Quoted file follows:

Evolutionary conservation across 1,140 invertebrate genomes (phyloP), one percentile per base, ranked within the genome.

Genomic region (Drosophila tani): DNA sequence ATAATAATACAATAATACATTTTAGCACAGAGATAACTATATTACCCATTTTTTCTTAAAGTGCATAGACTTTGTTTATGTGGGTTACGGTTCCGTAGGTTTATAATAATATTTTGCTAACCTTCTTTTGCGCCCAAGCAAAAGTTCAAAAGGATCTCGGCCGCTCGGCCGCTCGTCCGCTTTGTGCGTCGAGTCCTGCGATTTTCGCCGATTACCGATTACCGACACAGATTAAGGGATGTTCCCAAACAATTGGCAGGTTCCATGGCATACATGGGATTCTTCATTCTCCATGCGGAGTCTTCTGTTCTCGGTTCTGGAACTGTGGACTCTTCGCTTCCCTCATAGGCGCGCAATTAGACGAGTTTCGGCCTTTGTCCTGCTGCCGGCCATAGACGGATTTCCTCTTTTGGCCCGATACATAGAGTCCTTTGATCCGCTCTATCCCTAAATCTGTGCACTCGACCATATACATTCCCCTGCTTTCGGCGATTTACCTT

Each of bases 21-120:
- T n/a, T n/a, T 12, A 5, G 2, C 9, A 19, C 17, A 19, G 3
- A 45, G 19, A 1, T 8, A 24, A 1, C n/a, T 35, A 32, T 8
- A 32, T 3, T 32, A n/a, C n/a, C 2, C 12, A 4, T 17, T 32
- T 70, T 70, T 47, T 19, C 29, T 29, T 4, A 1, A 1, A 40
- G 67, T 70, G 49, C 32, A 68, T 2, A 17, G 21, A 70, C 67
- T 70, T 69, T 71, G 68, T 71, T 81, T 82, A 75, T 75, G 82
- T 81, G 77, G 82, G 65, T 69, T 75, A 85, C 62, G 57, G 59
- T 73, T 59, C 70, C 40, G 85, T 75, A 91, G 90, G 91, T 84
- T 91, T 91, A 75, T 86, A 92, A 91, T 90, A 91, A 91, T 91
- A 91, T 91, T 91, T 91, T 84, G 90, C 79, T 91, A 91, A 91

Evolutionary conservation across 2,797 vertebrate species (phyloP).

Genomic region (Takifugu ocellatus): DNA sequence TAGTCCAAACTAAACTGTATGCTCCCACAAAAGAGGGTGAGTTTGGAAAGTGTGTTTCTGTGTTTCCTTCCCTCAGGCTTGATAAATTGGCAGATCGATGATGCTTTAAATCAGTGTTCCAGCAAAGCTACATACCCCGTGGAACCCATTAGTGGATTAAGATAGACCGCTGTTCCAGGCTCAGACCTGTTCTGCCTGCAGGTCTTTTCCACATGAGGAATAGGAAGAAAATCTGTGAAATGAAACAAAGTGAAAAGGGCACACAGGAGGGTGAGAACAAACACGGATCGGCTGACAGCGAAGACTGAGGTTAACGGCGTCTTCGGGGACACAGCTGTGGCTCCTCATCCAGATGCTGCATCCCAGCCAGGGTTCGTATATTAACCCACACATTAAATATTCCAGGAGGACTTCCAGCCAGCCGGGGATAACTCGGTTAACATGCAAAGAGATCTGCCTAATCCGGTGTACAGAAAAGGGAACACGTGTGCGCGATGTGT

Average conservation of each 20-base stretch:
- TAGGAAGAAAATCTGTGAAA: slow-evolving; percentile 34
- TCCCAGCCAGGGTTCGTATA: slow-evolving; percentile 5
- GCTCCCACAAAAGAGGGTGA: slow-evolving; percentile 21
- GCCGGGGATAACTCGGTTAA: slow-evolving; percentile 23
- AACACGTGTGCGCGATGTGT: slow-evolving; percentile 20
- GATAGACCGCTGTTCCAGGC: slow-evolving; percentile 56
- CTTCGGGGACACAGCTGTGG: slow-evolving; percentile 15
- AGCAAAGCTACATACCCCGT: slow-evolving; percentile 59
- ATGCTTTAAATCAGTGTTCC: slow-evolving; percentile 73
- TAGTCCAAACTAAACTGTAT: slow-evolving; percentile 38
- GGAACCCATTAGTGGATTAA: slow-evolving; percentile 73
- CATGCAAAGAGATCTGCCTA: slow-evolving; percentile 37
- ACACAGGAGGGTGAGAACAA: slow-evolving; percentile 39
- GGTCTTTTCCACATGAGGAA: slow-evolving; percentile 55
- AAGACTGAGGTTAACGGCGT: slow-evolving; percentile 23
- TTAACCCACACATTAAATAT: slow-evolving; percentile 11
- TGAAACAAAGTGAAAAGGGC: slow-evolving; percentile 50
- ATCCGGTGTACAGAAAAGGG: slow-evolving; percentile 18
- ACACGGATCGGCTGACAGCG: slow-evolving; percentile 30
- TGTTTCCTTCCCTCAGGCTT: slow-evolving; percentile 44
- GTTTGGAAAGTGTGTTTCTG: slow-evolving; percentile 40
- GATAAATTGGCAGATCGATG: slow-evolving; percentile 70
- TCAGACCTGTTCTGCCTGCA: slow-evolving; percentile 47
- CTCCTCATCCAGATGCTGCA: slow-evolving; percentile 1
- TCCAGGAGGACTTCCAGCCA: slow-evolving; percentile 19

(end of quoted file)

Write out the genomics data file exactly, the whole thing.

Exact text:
Evolutionary conservation across 1,140 invertebrate genomes (phyloP), one percentile per base, ranked within the genome.

Genomic region (Drosophila tani): DNA sequence ATAATAATACAATAATACATTTTAGCACAGAGATAACTATATTACCCATTTTTTCTTAAAGTGCATAGACTTTGTTTATGTGGGTTACGGTTCCGTAGGTTTATAATAATATTTTGCTAACCTTCTTTTGCGCCCAAGCAAAAGTTCAAAAGGATCTCGGCCGCTCGGCCGCTCGTCCGCTTTGTGCGTCGAGTCCTGCGATTTTCGCCGATTACCGATTACCGACACAGATTAAGGGATGTTCCCAAACAATTGGCAGGTTCCATGGCATACATGGGATTCTTCATTCTCCATGCGGAGTCTTCTGTTCTCGGTTCTGGAACTGTGGACTCTTCGCTTCCCTCATAGGCGCGCAATTAGACGAGTTTCGGCCTTTGTCCTGCTGCCGGCCATAGACGGATTTCCTCTTTTGGCCCGATACATAGAGTCCTTTGATCCGCTCTATCCCTAAATCTGTGCACTCGACCATATACATTCCCCTGCTTTCGGCGATTTACCTT

Each of bases 21-120:
- T n/a, T n/a, T 12, A 5, G 2, C 9, A 19, C 17, A 19, G 3
- A 45, G 19, A 1, T 8, A 24, A 1, C n/a, T 35, A 32, T 8
- A 32, T 3, T 32, A n/a, C n/a, C 2, C 12, A 4, T 17, T 32
- T 70, T 70, T 47, T 19, C 29, T 29, T 4, A 1, A 1, A 40
- G 67, T 70, G 49, C 32, A 68, T 2, A 17, G 21, A 70, C 67
- T 70, T 69, T 71, G 68, T 71, T 81, T 82, A 75, T 75, G 82
- T 81, G 77, G 82, G 65, T 69, T 75, A 85, C 62, G 57, G 59
- T 73, T 59, C 70, C 40, G 85, T 75, A 91, G 90, G 91, T 84
- T 91, T 91, A 75, T 86, A 92, A 91, T 90, A 91, A 91, T 91
- A 91, T 91, T 91, T 91, T 84, G 90, C 79, T 91, A 91, A 91

Evolutionary conservation across 2,797 vertebrate species (phyloP).

Genomic region (Takifugu ocellatus): DNA sequence TAGTCCAAACTAAACTGTATGCTCCCACAAAAGAGGGTGAGTTTGGAAAGTGTGTTTCTGTGTTTCCTTCCCTCAGGCTTGATAAATTGGCAGATCGATGATGCTTTAAATCAGTGTTCCAGCAAAGCTACATACCCCGTGGAACCCATTAGTGGATTAAGATAGACCGCTGTTCCAGGCTCAGACCTGTTCTGCCTGCAGGTCTTTTCCACATGAGGAATAGGAAGAAAATCTGTGAAATGAAACAAAGTGAAAAGGGCACACAGGAGGGTGAGAACAAACACGGATCGGCTGACAGCGAAGACTGAGGTTAACGGCGTCTTCGGGGACACAGCTGTGGCTCCTCATCCAGATGCTGCATCCCAGCCAGGGTTCGTATATTAACCCACACATTAAATATTCCAGGAGGACTTCCAGCCAGCCGGGGATAACTCGGTTAACATGCAAAGAGATCTGCCTAATCCGGTGTACAGAAAAGGGAACACGTGTGCGCGATGTGT

Average conservation of each 20-base stretch:
- TAGGAAGAAAATCTGTGAAA: slow-evolving; percentile 34
- TCCCAGCCAGGGTTCGTATA: slow-evolving; percentile 5
- GCTCCCACAAAAGAGGGTGA: slow-evolving; percentile 21
- GCCGGGGATAACTCGGTTAA: slow-evolving; percentile 23
- AACACGTGTGCGCGATGTGT: slow-evolving; percentile 20
- GATAGACCGCTGTTCCAGGC: slow-evolving; percentile 56
- CTTCGGGGACACAGCTGTGG: slow-evolving; percentile 15
- AGCAAAGCTACATACCCCGT: slow-evolving; percentile 59
- ATGCTTTAAATCAGTGTTCC: slow-evolving; percentile 73
- TAGTCCAAACTAAACTGTAT: slow-evolving; percentile 38
- GGAACCCATTAGTGGATTAA: slow-evolving; percentile 73
- CATGCAAAGAGATCTGCCTA: slow-evolving; percentile 37
- ACACAGGAGGGTGAGAACAA: slow-evolving; percentile 39
- GGTCTTTTCCACATGAGGAA: slow-evolving; percentile 55
- AAGACTGAGGTTAACGGCGT: slow-evolving; percentile 23
- TTAACCCACACATTAAATAT: slow-evolving; percentile 11
- TGAAACAAAGTGAAAAGGGC: slow-evolving; percentile 50
- ATCCGGTGTACAGAAAAGGG: slow-evolving; percentile 18
- ACACGGATCGGCTGACAGCG: slow-evolving; percentile 30
- TGTTTCCTTCCCTCAGGCTT: slow-evolving; percentile 44
- GTTTGGAAAGTGTGTTTCTG: slow-evolving; percentile 40
- GATAAATTGGCAGATCGATG: slow-evolving; percentile 70
- TCAGACCTGTTCTGCCTGCA: slow-evolving; percentile 47
- CTCCTCATCCAGATGCTGCA: slow-evolving; percentile 1
- TCCAGGAGGACTTCCAGCCA: slow-evolving; percentile 19